2. A process for vetting AI tools for legitimate business purposes involving competent team(s), such as security and privacy teams. The vetting process will require these teams’ due diligence in considering related purposes for which the generated content will be used, as well as the types of data inserted within prompts, who can access/reuse prompts/results and why, intellectual property clearance impacting the training/deployment/improvement phases, legal bases for the training/deployment/improvement phases when personal data is at stake, the operationalization of data subject rights, and the impact of the practice supported by the tool upon fundamental rights. For an overview of risks associated with the use of input models, also called foundation models and which include some generative AI models, read our article on AI risks. One challenge with the generative AI tooling currently available on the market is that AI providers are struggling to identify a lawful legal basis under data protection laws, which jeopardizes the tools’ lawfulness.
  3. A requirement to create an inventory of vetted generative AI tools.
  4. Rules related to the protection of authentication credentials used to access generative AI tooling, retention and disclosure of prompt history, and individual prompts.
  5. The list of categories and classes of data held by the organization that can be inputted within generative AI tooling for each use case. The AUP should align with the internal Data Classification Policy on this point.
  6. Rules setting forth the oversight and review process, in particular when generative AI tooling is used to produce content that is shared externally, or is used to support decision-making that may impact individuals. A variety of teams should be involved, including privacy and ethics teams.

3. Blacklist Prohibited Practices

It may be a bit excessive, but unwanted practices should be listed as such for the sake of clarity. By way of example:

  1. Content produced with generative AI tooling should never be publicly released without adding a specific acknowledgement.
  2. Prompts and query results should not be disclosed to third parties, except for authorized service providers.
  3. Information classified as ‘Strictly Confidential’ should never be inserted within prompts.
  4. Generative AI tooling should not be accessed with personal emails.

4. Allocate Responsibilities and Acknowledge Rights

Allocate responsibilities in relation to the role performed by the employee. By way of example, the following could be specified:

  1. All employees must comply with a predetermined list of standards that should govern the use of generative AI systems in all cases: professionalism, reflexive thinking, respect for others, compliance with laws including equality laws, privacy and data protection laws, etc.
  2. All employees are encouraged to work collaboratively and discuss concerns/questions related to the use of generative AI tooling as soon as they arise.
  3. All employees have a duty to report violations to this policy.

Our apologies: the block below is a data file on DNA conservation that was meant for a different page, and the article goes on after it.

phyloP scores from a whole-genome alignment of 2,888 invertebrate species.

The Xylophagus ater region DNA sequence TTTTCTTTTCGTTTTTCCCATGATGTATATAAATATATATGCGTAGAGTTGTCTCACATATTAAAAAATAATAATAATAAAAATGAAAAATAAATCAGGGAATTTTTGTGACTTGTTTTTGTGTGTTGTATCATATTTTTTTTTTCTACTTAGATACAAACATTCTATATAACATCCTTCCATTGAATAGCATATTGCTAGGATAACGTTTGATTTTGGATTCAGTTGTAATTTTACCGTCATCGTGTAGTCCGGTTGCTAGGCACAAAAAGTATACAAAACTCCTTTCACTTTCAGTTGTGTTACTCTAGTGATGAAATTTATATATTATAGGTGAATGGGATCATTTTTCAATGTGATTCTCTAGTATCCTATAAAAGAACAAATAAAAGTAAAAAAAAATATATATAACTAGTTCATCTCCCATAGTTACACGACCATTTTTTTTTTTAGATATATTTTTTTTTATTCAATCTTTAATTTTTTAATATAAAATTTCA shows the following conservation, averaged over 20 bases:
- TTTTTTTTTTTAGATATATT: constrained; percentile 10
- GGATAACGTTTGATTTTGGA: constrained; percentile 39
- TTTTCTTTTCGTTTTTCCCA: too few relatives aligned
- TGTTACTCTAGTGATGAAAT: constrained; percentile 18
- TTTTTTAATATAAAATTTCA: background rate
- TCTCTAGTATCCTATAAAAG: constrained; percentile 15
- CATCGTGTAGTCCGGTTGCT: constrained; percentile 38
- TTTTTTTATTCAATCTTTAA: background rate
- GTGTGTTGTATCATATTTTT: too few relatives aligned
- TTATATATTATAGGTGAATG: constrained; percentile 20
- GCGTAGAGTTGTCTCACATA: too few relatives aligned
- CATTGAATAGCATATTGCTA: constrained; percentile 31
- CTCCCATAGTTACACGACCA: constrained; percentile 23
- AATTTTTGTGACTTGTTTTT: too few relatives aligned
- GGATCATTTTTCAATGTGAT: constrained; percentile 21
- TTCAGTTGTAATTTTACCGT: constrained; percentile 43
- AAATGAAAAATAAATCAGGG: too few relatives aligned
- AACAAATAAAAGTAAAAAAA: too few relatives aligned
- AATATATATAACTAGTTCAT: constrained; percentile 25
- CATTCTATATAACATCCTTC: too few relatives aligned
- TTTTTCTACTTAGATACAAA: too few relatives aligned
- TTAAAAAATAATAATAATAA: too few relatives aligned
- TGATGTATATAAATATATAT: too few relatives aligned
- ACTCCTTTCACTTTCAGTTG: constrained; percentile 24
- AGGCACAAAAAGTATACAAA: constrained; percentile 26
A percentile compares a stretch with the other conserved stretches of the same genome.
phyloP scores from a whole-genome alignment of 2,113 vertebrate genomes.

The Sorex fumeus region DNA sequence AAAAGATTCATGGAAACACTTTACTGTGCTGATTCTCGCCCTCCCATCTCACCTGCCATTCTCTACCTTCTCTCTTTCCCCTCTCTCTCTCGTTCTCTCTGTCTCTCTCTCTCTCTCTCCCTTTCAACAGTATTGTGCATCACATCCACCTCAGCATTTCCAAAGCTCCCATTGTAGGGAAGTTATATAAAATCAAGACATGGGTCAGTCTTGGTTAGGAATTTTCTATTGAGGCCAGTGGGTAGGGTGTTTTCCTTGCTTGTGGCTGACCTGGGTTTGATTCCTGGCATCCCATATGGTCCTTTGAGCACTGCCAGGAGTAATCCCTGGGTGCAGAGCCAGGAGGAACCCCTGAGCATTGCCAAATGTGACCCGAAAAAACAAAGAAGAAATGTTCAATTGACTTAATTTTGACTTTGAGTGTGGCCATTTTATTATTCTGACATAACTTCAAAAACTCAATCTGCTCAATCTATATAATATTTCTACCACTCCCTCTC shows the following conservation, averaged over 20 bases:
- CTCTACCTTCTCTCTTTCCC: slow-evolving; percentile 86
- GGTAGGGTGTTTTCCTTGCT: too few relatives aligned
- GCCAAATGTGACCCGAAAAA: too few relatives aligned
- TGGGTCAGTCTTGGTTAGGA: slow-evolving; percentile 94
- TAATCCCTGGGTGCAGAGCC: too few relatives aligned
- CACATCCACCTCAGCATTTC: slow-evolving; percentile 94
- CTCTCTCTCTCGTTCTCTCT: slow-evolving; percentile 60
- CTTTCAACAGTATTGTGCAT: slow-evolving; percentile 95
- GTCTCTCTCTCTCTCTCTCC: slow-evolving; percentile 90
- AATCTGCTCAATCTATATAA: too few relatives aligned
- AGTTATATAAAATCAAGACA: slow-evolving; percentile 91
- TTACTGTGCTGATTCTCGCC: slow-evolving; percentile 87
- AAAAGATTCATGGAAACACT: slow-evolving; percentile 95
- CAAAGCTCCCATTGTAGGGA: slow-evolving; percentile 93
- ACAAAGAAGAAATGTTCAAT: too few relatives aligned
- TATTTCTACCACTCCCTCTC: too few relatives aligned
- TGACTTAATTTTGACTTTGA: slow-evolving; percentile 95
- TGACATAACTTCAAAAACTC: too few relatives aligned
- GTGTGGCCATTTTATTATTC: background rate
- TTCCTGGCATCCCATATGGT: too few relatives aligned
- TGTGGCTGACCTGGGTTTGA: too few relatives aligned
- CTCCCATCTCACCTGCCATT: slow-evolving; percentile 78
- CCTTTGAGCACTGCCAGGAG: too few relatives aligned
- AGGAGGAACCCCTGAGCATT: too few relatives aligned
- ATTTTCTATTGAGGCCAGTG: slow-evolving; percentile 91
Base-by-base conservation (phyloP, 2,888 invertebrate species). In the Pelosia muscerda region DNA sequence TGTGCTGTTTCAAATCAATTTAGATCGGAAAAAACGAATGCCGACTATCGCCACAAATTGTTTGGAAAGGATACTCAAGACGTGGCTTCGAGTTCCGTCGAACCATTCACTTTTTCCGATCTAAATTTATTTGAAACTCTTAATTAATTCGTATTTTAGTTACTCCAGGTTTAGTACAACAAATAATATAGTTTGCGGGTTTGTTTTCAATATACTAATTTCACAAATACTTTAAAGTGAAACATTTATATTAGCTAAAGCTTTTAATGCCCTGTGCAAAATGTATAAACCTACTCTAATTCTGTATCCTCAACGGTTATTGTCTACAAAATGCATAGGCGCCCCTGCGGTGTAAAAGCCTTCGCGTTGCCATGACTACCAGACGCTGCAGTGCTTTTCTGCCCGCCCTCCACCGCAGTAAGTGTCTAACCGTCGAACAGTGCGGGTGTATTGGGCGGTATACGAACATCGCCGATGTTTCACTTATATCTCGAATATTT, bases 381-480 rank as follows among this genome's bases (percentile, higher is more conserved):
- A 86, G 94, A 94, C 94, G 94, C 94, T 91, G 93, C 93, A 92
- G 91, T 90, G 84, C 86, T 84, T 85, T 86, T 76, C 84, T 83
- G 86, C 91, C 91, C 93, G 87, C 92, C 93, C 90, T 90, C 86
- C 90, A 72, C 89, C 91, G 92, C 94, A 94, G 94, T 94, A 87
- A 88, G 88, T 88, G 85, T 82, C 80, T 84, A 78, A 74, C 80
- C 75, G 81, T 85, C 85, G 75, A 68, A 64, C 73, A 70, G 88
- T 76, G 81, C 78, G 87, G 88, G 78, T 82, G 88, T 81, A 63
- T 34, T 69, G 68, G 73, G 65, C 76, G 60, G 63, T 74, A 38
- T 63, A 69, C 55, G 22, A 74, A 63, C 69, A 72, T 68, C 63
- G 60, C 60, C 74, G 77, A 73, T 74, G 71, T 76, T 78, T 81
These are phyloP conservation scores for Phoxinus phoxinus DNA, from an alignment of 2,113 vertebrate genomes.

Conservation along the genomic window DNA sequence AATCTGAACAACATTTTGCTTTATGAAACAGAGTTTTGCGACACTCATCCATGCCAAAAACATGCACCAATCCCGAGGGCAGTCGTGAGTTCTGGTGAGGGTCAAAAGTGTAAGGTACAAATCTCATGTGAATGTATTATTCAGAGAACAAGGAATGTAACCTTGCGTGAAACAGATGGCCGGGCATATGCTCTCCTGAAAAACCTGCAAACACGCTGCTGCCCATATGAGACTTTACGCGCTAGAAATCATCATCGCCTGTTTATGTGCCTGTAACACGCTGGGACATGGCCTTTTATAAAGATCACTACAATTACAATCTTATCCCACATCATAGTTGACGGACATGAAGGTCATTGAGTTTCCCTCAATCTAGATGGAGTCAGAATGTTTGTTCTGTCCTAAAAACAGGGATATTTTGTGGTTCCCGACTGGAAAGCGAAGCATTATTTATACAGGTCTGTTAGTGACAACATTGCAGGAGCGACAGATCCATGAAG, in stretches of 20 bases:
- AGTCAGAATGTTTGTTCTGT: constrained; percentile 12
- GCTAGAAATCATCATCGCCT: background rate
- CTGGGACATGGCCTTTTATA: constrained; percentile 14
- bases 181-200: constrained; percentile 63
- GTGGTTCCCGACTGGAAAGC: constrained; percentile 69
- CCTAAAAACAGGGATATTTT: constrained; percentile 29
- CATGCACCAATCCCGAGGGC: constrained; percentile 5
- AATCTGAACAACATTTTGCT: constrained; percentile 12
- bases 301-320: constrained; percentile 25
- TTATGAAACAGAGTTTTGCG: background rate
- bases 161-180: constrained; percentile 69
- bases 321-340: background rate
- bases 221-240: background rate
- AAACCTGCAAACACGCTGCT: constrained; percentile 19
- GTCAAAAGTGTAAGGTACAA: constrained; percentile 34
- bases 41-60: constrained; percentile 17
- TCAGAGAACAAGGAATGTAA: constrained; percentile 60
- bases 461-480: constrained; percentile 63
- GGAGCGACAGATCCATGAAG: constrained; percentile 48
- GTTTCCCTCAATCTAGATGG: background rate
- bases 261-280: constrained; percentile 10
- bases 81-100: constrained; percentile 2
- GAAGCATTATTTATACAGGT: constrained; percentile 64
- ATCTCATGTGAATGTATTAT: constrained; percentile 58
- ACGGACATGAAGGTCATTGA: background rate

4. Line Managers should be made responsible for ensuring that their teams are aware of and comply with the AUP policy.
  5. The IT department is responsible for managing, consolidating, and/or overseeing the approved list of generative AI systems to ensure that only authorized tools are used within the organization.
  6. The Compliance team, with the assistance of the Legal team, is responsible for handling complaints related to violations of the AUP policy.
  7. The Compliance team, with the assistance of the Legal team, is responsible for adapting/amending the AUP policy to meet new applicable legal/ethical requirements.
  8. Employees should be informed about their rights, and in particular privacy and data protection rights, when generative AI tooling is switched on within the organization, e.g., the right to object/access/correction/deletion. One major problem with B2B generative AI-as-a-Service offerings is that they don’t always offer the possibility for users to exercise their rights at the individual level. Even when they do so, they are often limited in their ability to fulfill data subject requests, such as deletion requests.
  9. Employees should be informed about the implications of not adhering to the AUP policy, and about changes made to the policy.
  10. A timeframe for reviewing the policy should be established, e.g., on an annual basis, and employees should be given an opportunity to provide feedback about the policy to ensure they buy into it.

5. Set an Incident Reporting Process

To detect potential misuse of generative AI tooling as early as possible, employees should be informed about the Incident Reporting Process, of which description could live in another policy. By way of example, the following considerations could be addressed within the policy:

  1. Employees should be encouraged to discuss concerns/questions with competent teams (IT, privacy, ethics) at any point in time following a particular process.
  2. Employees must report violations of this policy to the Compliance department following a particular process.
  3. All reports of suspected violations or incidents will be investigated promptly and thoroughly, within a predefined time frame.

Getting Started

With these five tactics, the process of building an AUP that addresses generative AI becomes more clear, but also more urgent. Generative AI tools and LLMs are evolving quickly, as demonstrated by the half of data professionals that said their data security strategy is failing to keep up with it. In order to ensure that the use of generative AI tools does not become unmanageable and thus highly risky, organizations must prioritize the introduction of an AUP.